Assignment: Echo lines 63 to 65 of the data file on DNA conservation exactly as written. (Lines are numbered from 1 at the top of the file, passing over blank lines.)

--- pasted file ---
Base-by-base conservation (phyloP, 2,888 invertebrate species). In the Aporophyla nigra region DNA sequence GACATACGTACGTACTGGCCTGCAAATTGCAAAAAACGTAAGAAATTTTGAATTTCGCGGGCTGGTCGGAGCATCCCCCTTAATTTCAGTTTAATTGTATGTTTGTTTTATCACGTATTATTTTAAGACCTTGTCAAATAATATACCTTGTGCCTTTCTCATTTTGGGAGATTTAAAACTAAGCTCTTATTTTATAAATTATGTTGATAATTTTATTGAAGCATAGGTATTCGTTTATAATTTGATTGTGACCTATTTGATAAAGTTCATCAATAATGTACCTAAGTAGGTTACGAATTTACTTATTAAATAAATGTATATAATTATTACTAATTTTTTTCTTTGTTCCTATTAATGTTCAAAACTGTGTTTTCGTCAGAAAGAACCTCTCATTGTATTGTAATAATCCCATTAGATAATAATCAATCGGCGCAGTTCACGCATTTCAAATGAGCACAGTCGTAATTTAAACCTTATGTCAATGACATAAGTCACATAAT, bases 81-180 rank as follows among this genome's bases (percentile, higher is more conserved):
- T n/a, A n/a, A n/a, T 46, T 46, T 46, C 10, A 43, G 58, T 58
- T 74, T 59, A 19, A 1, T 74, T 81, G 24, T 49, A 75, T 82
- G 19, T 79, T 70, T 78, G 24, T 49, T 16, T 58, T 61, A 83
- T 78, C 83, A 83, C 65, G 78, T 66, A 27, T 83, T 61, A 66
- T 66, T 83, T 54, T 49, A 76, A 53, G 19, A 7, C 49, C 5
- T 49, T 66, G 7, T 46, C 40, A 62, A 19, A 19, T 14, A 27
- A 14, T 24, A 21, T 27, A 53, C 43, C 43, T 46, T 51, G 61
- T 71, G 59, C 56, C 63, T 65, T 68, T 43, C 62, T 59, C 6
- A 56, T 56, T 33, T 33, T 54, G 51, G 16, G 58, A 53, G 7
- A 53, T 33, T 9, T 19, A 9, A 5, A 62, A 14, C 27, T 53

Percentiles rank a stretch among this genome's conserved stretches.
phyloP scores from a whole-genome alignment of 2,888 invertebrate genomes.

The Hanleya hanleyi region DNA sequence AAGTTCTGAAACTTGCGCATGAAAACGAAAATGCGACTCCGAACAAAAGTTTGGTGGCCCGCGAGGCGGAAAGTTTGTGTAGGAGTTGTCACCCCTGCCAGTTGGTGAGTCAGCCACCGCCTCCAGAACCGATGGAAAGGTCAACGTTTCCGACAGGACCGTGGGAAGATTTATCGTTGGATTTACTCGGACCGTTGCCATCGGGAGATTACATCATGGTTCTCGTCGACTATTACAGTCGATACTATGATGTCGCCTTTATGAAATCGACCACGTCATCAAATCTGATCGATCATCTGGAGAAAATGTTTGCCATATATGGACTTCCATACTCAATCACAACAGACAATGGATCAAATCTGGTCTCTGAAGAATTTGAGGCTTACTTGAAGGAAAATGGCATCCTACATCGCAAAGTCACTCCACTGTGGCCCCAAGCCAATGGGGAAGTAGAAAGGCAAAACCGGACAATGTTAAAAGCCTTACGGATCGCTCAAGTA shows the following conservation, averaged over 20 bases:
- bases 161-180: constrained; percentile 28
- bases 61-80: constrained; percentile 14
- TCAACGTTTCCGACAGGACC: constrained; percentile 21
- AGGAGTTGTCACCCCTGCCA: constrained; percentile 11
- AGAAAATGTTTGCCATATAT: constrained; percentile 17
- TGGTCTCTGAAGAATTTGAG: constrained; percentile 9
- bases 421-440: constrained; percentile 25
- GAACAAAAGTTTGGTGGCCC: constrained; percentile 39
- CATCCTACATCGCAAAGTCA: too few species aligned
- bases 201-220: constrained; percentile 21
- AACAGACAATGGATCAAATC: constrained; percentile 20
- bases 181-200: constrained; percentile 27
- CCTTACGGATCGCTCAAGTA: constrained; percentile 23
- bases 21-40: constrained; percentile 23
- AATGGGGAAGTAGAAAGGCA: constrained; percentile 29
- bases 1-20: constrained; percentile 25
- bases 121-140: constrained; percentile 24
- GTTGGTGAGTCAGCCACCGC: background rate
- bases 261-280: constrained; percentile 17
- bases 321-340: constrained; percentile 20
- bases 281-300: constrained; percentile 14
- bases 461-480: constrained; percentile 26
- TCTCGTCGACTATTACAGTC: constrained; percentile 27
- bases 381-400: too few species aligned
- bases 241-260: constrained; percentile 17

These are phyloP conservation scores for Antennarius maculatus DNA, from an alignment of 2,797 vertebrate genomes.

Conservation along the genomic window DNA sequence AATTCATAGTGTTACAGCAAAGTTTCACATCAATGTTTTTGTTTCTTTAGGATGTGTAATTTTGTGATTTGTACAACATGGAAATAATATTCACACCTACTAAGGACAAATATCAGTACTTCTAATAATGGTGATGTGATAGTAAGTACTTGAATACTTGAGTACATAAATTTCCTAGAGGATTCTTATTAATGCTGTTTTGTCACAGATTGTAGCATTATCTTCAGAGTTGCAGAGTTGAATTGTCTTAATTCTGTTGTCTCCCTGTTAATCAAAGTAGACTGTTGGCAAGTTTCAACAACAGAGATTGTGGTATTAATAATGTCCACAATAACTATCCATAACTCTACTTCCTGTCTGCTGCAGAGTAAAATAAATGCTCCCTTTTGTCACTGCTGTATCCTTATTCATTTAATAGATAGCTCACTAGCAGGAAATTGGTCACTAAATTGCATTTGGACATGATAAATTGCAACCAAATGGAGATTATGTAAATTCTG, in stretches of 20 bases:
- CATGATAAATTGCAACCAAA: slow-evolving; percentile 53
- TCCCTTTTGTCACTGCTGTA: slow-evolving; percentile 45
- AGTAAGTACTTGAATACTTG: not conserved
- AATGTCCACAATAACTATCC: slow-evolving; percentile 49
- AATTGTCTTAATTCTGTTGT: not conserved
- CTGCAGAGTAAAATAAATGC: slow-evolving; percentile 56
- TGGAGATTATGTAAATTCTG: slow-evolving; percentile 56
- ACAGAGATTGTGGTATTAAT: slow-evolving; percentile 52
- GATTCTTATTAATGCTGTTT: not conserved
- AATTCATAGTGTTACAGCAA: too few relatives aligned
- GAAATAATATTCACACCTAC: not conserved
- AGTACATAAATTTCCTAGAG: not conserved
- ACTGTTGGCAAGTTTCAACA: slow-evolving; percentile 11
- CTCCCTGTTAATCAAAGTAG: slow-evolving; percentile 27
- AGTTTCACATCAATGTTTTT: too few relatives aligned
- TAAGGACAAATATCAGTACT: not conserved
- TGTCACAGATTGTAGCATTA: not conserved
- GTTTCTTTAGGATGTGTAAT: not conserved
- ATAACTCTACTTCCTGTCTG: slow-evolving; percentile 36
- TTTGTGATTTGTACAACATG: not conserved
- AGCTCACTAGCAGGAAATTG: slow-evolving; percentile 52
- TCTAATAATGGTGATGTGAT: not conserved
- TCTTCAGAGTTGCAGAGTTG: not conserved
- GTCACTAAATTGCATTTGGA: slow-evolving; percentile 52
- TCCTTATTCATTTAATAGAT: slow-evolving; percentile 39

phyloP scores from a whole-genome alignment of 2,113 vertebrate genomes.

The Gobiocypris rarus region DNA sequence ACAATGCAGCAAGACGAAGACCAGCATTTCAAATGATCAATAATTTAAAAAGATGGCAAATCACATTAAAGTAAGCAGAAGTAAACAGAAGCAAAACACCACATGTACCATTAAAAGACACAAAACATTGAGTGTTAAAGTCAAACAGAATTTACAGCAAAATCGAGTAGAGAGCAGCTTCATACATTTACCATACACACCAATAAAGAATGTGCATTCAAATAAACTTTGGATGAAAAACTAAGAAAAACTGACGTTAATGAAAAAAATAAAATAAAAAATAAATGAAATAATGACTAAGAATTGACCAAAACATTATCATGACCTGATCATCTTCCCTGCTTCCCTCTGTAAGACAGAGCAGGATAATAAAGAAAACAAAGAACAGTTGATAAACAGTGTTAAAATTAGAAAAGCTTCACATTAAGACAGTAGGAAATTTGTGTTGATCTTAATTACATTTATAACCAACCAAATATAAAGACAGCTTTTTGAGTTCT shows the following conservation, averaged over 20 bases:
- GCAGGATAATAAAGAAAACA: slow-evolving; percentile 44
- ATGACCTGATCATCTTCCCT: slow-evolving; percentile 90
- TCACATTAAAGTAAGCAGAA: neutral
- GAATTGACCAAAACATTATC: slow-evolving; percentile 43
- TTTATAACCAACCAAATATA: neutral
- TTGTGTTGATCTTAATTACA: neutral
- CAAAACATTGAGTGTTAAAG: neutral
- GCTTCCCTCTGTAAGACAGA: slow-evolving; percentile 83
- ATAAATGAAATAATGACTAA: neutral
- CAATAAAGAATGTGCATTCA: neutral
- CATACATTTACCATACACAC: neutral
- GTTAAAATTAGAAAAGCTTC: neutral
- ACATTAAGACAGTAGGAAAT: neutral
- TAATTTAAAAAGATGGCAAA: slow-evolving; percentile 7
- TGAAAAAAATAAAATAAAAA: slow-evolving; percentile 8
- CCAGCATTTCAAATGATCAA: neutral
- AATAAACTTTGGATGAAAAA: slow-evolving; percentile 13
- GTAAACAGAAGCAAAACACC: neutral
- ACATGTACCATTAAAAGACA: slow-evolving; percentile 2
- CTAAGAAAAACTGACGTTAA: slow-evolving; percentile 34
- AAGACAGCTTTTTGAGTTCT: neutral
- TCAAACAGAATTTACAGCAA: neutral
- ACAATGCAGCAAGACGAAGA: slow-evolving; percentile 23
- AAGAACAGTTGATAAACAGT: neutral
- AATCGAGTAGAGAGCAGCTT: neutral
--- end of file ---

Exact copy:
- TCTAATAATGGTGATGTGAT: not conserved
- TCTTCAGAGTTGCAGAGTTG: not conserved
- GTCACTAAATTGCATTTGGA: slow-evolving; percentile 52